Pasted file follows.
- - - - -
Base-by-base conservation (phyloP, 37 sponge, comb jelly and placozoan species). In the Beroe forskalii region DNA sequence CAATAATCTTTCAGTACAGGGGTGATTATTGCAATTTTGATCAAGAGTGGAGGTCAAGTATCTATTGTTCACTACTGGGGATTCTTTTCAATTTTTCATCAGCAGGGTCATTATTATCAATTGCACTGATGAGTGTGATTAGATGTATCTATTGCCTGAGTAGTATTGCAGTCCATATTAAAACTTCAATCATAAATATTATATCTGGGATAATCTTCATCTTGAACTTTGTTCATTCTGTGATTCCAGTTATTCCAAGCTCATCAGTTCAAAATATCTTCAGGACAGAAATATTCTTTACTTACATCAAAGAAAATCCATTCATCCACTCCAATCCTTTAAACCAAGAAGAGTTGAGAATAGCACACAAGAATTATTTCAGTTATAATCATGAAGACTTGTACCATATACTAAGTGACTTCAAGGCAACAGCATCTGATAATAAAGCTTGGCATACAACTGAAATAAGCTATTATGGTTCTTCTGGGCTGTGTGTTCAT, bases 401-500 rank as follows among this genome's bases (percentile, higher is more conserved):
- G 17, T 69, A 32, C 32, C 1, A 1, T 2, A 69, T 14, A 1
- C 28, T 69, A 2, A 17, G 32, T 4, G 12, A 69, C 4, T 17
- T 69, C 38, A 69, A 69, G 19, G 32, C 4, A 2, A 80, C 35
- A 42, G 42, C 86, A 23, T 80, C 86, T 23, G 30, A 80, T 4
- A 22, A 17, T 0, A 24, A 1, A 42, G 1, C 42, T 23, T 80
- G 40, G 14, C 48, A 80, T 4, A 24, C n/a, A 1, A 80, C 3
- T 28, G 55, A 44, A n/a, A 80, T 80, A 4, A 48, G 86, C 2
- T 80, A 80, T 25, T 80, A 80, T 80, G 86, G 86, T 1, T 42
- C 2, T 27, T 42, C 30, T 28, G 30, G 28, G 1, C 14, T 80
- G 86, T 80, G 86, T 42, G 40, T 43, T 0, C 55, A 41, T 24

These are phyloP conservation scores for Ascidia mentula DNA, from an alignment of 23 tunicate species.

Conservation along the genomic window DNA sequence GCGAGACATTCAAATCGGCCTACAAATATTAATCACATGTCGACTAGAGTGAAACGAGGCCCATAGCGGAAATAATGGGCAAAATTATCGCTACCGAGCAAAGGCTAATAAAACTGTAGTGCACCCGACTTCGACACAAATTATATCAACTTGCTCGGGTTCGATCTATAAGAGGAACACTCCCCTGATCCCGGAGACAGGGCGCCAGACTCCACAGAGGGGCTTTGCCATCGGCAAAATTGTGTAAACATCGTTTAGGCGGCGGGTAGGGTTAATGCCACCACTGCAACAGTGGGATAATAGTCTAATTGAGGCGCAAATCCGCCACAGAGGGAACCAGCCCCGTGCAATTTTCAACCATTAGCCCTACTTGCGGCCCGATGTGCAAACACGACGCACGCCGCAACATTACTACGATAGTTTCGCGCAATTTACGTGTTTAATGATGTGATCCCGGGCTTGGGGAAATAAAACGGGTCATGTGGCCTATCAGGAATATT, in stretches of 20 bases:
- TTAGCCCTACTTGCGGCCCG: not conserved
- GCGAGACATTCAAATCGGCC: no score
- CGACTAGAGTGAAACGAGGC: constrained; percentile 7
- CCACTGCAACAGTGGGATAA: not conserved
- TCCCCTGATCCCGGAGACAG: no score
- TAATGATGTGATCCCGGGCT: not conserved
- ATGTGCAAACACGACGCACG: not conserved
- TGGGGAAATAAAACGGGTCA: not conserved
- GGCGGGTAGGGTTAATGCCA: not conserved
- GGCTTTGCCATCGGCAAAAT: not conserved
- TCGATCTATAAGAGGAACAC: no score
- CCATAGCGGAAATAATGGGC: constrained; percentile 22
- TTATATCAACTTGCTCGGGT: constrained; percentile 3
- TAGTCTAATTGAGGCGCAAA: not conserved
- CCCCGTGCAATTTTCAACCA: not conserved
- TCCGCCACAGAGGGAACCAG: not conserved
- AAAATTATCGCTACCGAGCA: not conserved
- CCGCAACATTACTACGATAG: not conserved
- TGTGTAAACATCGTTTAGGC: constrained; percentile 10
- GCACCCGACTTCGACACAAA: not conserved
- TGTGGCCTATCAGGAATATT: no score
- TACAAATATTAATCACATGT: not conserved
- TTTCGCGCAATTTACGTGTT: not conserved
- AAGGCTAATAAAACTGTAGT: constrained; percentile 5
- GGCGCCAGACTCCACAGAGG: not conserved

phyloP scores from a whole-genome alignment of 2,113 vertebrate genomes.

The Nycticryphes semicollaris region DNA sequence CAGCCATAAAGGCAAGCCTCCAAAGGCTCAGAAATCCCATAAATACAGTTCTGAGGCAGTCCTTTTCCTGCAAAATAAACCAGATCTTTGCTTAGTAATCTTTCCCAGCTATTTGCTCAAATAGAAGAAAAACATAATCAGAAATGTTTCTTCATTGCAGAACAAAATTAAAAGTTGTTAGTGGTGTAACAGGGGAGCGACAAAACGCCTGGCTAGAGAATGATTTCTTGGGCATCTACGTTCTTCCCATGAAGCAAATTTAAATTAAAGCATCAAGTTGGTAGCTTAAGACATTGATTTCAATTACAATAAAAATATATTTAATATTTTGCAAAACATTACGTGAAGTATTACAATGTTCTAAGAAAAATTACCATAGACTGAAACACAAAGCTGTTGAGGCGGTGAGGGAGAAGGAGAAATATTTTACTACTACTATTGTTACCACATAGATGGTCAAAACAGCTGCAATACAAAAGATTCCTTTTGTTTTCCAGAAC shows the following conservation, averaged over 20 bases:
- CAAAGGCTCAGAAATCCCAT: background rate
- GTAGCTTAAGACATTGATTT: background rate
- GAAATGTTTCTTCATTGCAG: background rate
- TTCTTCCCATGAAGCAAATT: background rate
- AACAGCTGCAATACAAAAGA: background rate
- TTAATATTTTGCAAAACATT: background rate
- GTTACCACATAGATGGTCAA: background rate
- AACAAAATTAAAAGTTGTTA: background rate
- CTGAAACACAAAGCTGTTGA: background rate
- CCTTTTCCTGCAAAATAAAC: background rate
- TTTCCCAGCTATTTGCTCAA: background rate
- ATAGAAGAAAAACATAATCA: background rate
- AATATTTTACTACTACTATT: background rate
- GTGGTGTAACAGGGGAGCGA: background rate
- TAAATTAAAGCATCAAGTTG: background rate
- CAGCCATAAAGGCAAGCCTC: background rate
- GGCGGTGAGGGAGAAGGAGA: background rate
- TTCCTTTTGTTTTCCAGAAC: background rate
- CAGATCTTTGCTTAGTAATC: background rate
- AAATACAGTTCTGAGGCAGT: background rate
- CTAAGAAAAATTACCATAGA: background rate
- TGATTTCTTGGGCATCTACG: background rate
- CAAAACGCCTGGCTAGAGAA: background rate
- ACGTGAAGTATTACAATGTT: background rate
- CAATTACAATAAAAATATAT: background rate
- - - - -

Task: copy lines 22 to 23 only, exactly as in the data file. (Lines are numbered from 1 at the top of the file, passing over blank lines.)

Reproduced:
- GGCGGGTAGGGTTAATGCCA: not conserved
- GGCTTTGCCATCGGCAAAAT: not conserved